How much exercise do you really need?

Meredith Nelson; PrimeTime Fitness, LLC

The American Heart Association recommends that Americans “get at least 150 minutes per week of moderate-intensity aerobic activity or 75 minutes per week of vigorous aerobic activity, or a combination of both, preferably spread throughout the week.”  For moderate exercise, that equates to 30 minutes a day for five days a week.   For vigorous exercise, that means 25 minutes of vigorous exercise for three days a week.  The AHA website also states that adults can “gain even more benefits by being active at least 300 minutes (5 hours) per week.”*

The American Cancer Society recently updated their guidelines for the recommended amount of exercise for adults to state that one should strive to “get 150-300 minutes of moderate intensity or 75-150 minutes of vigorous intensity activity each week (or a combination of these).”  The recommendation goes on to state that “getting to or exceeding the upper limit of 300 minutes is ideal.”**

How did it make you feel to read those numbers and recommendations?  Is your head spinning?  Are you thinking “I’ll never get to 300 minutes (five hours) a week, so why bother?”  Are you feeling overwhelmed about taking that first step?

I am in no way discounting either the American Heart Association or the American Cancer Society.  Their recommendations, although slightly different, are golden.  But before you write off these numbers as being lofty and unrealistic, I think it’s important to consider a few things, such as your current level of exercise, your amount of time available to exercise, and of course, your own personal goals.

  • What is your current level of exercise? 

If you are a beginning exerciser, don’t let these large numbers scare you into remaining sedentary.  Start small – even ten minutes a day is better than nothing.  Add five minutes a week and within a month you’ll be up to 30 minutes!

For the more fit, I agree that up to an hour a day, five days or more each week, is going to be the most beneficial.

  • What are your goals?

Do you want to reduce your risk of chronic disease?   Lose weight?  Perform better in a specific sport? Each of these goals calls for different amounts and intensities of exercise.  To reduce your risk of disease, you can probably accomplish that by simply meeting the minimum requirements (remember to build up, if you are just starting your exercise program!).  To lose weight, you may need to strive to go beyond the minimum.  And to improve in a sport, you may need to exercise up to several hours a day (depending on the sport and level of performance)!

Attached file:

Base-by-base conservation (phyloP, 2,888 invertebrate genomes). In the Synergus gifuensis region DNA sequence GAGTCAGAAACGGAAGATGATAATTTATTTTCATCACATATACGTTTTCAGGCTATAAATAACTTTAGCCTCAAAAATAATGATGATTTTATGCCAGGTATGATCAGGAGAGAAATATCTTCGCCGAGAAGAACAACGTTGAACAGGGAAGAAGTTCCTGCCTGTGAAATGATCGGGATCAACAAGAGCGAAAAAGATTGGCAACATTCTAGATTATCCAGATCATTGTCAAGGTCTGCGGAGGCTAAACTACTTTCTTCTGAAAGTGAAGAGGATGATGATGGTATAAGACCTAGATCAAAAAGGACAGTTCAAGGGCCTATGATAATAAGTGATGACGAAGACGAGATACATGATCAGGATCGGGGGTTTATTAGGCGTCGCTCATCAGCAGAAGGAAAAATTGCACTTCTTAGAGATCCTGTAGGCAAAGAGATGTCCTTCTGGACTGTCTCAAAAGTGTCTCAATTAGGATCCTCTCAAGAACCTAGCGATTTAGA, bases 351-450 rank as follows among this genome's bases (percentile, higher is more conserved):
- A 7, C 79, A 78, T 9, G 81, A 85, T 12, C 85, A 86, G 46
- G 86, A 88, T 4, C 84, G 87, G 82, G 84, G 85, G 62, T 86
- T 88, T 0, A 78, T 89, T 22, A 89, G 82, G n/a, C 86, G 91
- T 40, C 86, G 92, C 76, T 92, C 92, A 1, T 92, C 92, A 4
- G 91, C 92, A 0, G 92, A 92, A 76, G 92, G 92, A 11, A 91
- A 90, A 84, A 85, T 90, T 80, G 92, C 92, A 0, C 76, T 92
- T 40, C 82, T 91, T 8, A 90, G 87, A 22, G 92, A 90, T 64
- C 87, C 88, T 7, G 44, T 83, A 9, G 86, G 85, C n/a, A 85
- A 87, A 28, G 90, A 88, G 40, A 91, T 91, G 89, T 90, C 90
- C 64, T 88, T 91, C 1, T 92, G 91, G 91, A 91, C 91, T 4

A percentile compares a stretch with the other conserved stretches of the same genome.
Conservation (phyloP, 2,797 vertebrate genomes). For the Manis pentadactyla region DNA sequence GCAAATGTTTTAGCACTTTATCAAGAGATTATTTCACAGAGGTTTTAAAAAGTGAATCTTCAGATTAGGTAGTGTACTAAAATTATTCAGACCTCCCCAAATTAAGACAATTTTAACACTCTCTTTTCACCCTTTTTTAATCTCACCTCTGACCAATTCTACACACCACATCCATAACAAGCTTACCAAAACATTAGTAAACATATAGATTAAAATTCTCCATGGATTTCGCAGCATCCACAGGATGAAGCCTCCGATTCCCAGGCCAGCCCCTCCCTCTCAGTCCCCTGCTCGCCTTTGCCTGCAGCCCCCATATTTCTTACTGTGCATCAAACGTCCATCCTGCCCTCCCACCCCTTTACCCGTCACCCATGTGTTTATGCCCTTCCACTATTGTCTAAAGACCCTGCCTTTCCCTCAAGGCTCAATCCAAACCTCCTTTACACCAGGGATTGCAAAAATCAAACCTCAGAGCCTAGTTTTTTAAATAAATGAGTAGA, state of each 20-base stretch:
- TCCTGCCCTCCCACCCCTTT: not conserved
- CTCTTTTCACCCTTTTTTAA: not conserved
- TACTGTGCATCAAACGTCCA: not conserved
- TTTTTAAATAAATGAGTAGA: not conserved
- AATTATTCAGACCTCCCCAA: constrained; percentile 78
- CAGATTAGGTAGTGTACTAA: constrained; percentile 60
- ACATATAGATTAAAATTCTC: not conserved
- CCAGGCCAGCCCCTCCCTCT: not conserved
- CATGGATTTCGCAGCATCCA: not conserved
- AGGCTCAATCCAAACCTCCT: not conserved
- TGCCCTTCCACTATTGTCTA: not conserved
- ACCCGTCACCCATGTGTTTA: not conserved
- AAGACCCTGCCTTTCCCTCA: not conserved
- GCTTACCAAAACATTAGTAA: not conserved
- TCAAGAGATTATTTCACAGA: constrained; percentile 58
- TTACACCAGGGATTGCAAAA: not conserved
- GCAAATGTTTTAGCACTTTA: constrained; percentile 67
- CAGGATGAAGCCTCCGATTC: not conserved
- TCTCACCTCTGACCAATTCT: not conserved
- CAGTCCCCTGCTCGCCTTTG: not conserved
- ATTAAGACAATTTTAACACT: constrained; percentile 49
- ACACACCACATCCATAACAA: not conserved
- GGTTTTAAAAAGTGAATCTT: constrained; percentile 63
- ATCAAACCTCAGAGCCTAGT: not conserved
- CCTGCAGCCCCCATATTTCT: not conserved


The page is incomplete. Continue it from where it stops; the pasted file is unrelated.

• How much time can you set aside for exercise?

We all have the same amount of time in one day, so it’s not always a matter of “finding” time, but instead, of “making the time.”  If you can honestly say that you don’t have much time every day to exercise, then you may need to make the minutes count and increase the intensity as opposed to the duration, and exercise at a more vigorous level for a shorter amount of time.  However, if you can make time every day to exercise, you can keep the intensity lower but for a longer duration or more days per week.

With all this being said, there are two caveats:

  • Exercise – no matter how intense – does not work unless it is done consistently.  If you are not consistent in your activity, you will not see results.  Bottom line… exercise has to be performed on MOST days of the week, no matter what the intensity level.  Try not to go more than two days in a row with no exercise!
  • Until now, all I have said is that you need to “exercise.”  But what does that mean, exactly?  There isn’t enough room in this entire publication to address that – so I’ll just say that your body loves variety, and will respond to change.  The more you can mix up your exercise, the better, and the more quickly you will see results.  If you go for a run/walk one day, try lifting weights the next.  No gym?  No problem – the internet is full of bodyweight exercises that can be done at home with no equipment.  Throw in some yoga or cycling. 

Bottom line:  Sweat.  Get a little winded.  Everyday, if possible.  And mix it up!

*   taken from the American Heart Association website

**taken from the American Cancer Society website

Meredith Nelson is the owner of PrimeTime Fitness, LLC, and has been in the fitness industry since 1992.  She can help you achieve your fitness and nutrition goals either in person or online!

Show Your Heart (and theirs) Some Love!